Radiation tracking survey; sports cars & high-field MRI; emergency CT policies

Dear AuntMinnieEurope Member,

It's an alarming fact that no nationwide program currently exists for tracking patient radiation exposure, but this situation is changing fast, according to a global survey from the Vienna-based International Atomic Energy Agency. Belgium, Bulgaria, China, Iran, Italy, Lebanon, Slovakia, and the U.S. are all setting up programs and other countries may follow. To find out more, go to our CT Digital Community or click here.

Two Dutch neuroradiologists think high-field MR systems are like sports cars: They bring joy and operate smoothly in perfect conditions, but they can't cope as well when the going gets tough. Our article on their commentary in European Radiology is well worth a read in our MRI Digital Community or by clicking here.

Less than a quarter of emergency departments have a specific policy on the use of whole-body CT, while another quarter use the technique on certain cases without a strict policy, a new U.K. study has found. There was also concern about after-hours care during which cases may be reviewed by less experienced staff. Get the story here.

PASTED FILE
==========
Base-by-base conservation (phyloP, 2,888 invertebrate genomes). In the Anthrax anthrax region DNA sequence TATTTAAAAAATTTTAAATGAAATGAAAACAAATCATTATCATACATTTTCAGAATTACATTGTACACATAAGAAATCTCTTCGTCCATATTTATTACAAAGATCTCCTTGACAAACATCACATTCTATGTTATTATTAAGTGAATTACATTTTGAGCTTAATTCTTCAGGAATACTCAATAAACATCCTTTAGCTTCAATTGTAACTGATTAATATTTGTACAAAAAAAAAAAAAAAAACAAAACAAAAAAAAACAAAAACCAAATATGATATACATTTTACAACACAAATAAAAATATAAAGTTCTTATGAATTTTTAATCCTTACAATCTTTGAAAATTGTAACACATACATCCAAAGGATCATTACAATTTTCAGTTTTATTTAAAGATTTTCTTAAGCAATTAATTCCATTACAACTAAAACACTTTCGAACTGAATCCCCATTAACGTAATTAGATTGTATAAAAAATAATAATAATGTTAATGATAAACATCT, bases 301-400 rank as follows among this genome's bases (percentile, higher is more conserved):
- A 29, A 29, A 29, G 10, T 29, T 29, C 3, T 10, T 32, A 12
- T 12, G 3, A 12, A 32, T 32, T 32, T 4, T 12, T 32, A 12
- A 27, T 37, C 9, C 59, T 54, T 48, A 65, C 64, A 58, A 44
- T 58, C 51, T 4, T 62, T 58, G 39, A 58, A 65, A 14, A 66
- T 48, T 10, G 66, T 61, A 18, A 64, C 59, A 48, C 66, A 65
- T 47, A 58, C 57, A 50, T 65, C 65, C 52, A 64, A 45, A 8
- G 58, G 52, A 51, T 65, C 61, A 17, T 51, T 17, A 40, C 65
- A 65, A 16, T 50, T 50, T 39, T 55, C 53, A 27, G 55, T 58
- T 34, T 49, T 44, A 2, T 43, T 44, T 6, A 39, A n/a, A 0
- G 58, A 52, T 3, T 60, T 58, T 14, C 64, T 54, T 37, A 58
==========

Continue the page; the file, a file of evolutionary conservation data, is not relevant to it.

Nephrogenic systemic fibrosis continues to cause anxiety. Updated guidelines such as those published this week by the European Society of Urogenital Radiology must help, but it seems radiographers have a central role to play in minimizing risk. Learn more by clicking here.

Imaging in war zones is developing rapidly, both in terms of quality and quantity. Multidetector-row CT and focused abdominal sonography in trauma allow physicians to better triage and treat patients, writes an expert who has experienced action in Afghanistan. Click here for more details.

To coincide with the Olympics, we have a sporting case for you this week: a 22-year-old athlete who presented with right shin pain. Go to our Case of the Week feature. Also, you can get the latest news direct from the Olympic polyclinic by clicking here.

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